Self-injury behaviors in adolescents have been reported with increasing frequency during recent years. These behaviors include cutting, burning, and other methods of deliberately inflicting tissue damage upon oneself. Parents and others are often bewildered by such behaviors, since most of us have never experienced a temptation to deliberately hurt ourselves. To us, these behaviors can appear frightening and perverse, and the idea that they often represent efforts to cope with intense emotional distress seems foreign indeed.
Self-injury behaviors need to be taken seriously. Sometimes they express or accompany suicidal thoughts or actions and in some (though by no means all) cases, they may be part of an actual suicide crisis. Although these behaviors are often not associated with suicidal intent, this determination must be made via a psychiatric evaluation performed by a child/adolescent psychiatrist, psychologist, or other mental health professional competent to evaluate and diagnose such behaviors and their underlying problems. Even when self-mutilation behaviors are not associated with suicidal intent, they usually indicate intense emotional distress and limited personal resources for coping with that distress. These are problems that require professional help.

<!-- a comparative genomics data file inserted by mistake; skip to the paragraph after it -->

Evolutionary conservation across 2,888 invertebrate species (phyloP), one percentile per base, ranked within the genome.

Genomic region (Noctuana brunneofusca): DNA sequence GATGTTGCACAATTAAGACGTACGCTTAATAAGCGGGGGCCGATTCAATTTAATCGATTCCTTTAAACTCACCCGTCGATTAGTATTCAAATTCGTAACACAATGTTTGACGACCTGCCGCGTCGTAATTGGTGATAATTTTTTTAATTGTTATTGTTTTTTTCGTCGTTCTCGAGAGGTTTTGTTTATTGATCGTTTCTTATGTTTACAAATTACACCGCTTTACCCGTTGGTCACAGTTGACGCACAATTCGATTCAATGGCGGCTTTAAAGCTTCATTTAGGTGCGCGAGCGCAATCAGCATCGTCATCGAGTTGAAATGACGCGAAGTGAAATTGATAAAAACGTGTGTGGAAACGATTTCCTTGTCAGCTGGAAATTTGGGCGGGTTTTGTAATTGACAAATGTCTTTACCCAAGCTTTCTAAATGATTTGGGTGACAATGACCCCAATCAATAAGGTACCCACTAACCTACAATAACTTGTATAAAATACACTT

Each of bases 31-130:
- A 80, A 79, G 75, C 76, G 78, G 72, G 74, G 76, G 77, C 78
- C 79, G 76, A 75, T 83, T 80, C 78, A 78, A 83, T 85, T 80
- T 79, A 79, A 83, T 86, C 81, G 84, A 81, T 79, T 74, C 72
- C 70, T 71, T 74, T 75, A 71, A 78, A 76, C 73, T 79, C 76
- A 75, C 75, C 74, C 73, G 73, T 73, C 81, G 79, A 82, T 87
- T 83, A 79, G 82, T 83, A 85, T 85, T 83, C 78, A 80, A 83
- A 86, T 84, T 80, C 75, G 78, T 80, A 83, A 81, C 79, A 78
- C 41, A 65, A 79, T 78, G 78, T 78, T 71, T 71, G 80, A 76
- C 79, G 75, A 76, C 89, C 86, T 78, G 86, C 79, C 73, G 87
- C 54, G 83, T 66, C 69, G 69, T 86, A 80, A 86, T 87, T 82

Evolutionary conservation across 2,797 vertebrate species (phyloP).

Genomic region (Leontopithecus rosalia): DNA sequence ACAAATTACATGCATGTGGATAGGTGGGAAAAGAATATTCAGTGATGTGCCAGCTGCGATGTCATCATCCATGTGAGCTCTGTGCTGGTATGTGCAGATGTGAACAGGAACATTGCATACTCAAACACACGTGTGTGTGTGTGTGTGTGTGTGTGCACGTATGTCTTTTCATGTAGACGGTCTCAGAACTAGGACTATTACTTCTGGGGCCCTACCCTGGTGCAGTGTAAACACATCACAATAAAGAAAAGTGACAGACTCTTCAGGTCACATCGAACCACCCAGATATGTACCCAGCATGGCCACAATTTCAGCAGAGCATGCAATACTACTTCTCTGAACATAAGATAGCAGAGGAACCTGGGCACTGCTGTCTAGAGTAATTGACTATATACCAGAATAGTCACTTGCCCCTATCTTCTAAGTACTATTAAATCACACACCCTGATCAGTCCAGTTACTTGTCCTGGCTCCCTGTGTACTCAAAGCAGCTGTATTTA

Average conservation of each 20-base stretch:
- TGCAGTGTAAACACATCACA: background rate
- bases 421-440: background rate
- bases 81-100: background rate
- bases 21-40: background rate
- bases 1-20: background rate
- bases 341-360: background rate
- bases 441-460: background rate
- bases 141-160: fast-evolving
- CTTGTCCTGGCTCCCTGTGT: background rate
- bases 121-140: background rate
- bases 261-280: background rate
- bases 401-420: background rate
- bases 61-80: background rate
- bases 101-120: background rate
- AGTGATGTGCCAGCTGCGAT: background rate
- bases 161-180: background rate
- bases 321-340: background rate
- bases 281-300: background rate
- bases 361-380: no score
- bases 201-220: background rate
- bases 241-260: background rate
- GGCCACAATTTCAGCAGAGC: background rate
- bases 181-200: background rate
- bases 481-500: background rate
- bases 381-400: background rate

A clinician conducting an evaluation of an adolescent who has been engaging in self-injury behaviors will attempt to learn not only about the specific behaviors being exhibited, but also about the problems, conflicts, and vulnerabilities that the adolescent may be coping with by engaging in these behaviors. In this respect, such an evaluation does not differ from the sensitive assessment of all patients who present for help with psychiatric or psychological problems. After learning about the patient’s history, strengths, weaknesses, and difficulties, the evaluator will be in a position to recommend and discuss treatment options.
Over the past two decades, several excellent treatment approaches for the problems associated with self-injury behaviors have been developed and tested in clinical research settings. Some of these approaches, which were initially developed for adult patients, have been adapted for the treatment of adolescents. If you or someone close to you is struggling with self-harm urges or behaviors, talk to your family doctor or pediatrician for referral to an appropriate mental health specialist. The take-home message is that self-injury behaviors and their associated problems can be worked with, and individuals who are struggling with them can be helped.
Dr. Stone, a clinical psychologist, is an Assistant Professor of Psychology in Clinical Psychiatry at Weill Medical College of Cornell University, and Director of the Dialectical Behavior Therapy Program for Self-Injuring Adolescents at the Westchester Division of New York-Presbyterian Hospital in White Plains, New York. He resides in Pawling with his wife, Susan, and their family.